Additionally, the PLAN faces the reality that its forces have become an independent variable for other states in the region; regardless of whether these forces are seen as a threat, states that wish to develop their own security are forced to respond. Vietnam, for example, is purchasing six capable Kilo Plus Class Diesel submarines from Russia.[15] Although the threat Vietnam represents to China is asymmetric, they increase the cost of conflict. Japan is also increasing its submarine fleet by six to a total of twenty- two.[16] This trend, found in the case of Vietnam and Japan, can also be seen in Australia, which is seeking to double its submarine numbers to twelve boats.[17] The Philippines is also seeking to field its first submarine in the next eight years, and Malaysia has purchased two submarines from France and Italy.[18] A major expansion of the submarine capabilities of the Republic of Korea is underway with the order of nine modern German-designed submarines, which will effectively double the total number of submarines.[19] India is also expanding its submarine forces, building on a base of ten Kilo-Class submarines, it has also leased two Russian Akula-2 Class nuclear attack submarines and is now purchasing six more from France and Italy.[20] From these figures, it becomes evident that there is a noticeable amount of submarine expansion occurring in the region. The focus on quiet, short-range boats indicates that a large amount of these purchases are being made to operate in the South China and East China Seas; given that the limited range precedes long range deployments.

From the widespread increase in submarine acquisition, it is clear that other states are reacting to the expansion of capability by the PLAN.[21] It is evident that Chinese defense modernization and expanding interests are causing feedbacks within the regional system PLAN expansion might be a contingent reaction to the USN’s preponderance in power, but other states are in turn responding to China. As such, the security dynamic that includes the United States and China has created security dilemmas throughout the region. As each state seeks to preserve its own security, it undermines the security of others. Given the territorial disputes and historical factors at work within the region, the area is especially susceptible to the creation of these security dilemmas. The interaction of these variables does, however, help us to structurally interpret the security system in which they operate.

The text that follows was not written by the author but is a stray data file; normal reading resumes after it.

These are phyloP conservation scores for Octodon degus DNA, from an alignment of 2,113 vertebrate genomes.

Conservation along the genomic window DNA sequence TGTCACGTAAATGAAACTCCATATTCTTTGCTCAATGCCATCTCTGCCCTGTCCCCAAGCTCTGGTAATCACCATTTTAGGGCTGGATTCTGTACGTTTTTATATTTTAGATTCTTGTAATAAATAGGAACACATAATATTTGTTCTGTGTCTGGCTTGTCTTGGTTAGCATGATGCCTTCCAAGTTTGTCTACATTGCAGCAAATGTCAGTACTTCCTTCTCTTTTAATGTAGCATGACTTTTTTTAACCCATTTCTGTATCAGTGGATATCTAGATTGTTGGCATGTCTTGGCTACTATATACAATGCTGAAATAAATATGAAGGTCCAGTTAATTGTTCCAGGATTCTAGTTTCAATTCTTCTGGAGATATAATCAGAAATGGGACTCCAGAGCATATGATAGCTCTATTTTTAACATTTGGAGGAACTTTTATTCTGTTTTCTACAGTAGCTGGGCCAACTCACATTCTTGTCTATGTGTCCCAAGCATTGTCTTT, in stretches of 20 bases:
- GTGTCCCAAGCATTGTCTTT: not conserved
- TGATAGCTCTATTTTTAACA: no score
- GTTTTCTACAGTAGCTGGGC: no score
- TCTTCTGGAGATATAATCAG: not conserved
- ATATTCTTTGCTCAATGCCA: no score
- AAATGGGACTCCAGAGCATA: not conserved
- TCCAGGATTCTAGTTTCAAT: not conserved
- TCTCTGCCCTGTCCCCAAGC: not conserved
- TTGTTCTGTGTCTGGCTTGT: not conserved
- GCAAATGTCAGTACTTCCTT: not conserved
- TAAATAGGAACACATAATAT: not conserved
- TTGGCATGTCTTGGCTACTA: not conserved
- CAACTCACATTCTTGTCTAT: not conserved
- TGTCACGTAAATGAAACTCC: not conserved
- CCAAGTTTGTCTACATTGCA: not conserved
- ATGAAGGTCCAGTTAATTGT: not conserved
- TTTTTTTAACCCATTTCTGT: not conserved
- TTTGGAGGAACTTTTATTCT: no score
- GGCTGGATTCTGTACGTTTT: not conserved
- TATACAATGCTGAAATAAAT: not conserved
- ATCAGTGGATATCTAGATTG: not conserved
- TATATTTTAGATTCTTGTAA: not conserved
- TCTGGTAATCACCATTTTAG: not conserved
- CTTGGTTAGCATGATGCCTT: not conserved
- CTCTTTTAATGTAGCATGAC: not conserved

I find security dilemma discussions illuminating if somewhat challenging. What’s missing from this discussion is any insight into what bureaucracies and human players are thinking.

So, we know the problem, but can we stop dancing fast enough when the music stops? What was that line from War Games? “A strange game. The only winning move is not to play.”

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One Response to “The Game No One Wants China To Start”


  1. * China to buy super quiet Russian submarines to counter US aircraft carrier | CHINDIA ALERT: Hidden Dragon, Crouching Tiger - 11 March 2013

    […] The Game No One Wants China To Start ( […]